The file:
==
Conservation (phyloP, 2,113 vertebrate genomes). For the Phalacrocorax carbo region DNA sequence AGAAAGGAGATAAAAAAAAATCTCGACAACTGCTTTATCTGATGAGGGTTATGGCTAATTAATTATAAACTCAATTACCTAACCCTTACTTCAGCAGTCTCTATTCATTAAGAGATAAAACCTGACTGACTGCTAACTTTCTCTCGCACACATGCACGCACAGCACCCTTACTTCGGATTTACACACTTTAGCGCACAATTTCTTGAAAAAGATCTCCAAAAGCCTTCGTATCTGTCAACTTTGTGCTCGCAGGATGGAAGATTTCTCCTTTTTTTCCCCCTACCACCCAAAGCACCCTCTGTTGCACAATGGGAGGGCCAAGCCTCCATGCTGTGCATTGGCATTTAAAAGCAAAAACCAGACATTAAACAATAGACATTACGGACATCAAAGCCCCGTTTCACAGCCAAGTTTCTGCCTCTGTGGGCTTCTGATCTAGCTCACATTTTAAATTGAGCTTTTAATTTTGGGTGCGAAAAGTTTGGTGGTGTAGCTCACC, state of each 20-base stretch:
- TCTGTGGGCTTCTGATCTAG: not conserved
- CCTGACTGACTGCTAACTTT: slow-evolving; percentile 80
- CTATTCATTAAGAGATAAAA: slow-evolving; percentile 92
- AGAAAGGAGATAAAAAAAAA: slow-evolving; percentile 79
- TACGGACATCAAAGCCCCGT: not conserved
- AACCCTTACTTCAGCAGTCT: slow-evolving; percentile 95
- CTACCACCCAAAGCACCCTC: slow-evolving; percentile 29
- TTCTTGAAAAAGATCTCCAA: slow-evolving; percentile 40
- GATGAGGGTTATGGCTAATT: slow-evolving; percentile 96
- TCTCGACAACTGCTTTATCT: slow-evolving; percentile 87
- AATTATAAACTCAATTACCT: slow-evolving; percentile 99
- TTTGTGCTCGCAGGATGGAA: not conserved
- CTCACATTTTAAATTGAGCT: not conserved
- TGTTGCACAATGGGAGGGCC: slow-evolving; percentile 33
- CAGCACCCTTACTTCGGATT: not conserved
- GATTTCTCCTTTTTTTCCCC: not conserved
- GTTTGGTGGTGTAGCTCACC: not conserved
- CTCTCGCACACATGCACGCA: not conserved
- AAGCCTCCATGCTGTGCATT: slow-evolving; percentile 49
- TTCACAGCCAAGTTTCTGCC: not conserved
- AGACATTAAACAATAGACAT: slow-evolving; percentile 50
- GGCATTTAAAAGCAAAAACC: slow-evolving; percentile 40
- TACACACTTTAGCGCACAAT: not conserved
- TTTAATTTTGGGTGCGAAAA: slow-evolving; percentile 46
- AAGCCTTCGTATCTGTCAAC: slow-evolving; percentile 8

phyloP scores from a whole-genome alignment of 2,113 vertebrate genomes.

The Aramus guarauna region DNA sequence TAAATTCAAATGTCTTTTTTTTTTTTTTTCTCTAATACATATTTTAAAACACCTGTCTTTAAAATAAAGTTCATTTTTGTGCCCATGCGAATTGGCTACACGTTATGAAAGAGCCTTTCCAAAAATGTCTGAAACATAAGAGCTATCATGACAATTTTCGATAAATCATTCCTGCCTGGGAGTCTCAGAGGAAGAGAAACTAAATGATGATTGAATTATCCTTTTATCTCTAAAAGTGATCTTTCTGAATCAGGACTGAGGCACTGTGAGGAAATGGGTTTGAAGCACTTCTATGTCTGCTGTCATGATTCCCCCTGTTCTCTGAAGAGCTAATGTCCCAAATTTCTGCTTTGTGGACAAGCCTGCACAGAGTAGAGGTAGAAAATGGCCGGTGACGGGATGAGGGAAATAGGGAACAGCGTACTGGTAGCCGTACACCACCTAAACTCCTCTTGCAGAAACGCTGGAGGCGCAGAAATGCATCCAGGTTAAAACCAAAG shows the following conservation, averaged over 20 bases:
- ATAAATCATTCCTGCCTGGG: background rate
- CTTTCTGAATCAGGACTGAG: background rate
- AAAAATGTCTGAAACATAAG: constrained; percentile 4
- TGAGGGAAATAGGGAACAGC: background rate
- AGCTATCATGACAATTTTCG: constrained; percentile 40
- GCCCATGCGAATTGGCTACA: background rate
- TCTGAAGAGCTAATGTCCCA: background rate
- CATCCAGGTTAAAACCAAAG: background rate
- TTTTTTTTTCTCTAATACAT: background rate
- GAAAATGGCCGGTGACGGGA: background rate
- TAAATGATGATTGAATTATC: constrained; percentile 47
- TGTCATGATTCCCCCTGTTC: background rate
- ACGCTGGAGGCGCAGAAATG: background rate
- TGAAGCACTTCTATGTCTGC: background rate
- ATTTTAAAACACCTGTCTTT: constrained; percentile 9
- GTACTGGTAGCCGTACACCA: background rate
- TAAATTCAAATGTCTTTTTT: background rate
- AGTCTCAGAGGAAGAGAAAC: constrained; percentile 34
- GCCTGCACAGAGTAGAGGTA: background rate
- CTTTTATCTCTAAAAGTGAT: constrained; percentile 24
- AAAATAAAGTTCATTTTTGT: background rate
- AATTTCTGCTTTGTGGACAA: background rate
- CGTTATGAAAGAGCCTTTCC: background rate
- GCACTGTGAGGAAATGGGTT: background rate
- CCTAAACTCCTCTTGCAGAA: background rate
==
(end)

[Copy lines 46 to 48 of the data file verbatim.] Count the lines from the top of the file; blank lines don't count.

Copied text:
- AGTCTCAGAGGAAGAGAAAC: constrained; percentile 34
- GCCTGCACAGAGTAGAGGTA: background rate
- CTTTTATCTCTAAAAGTGAT: constrained; percentile 24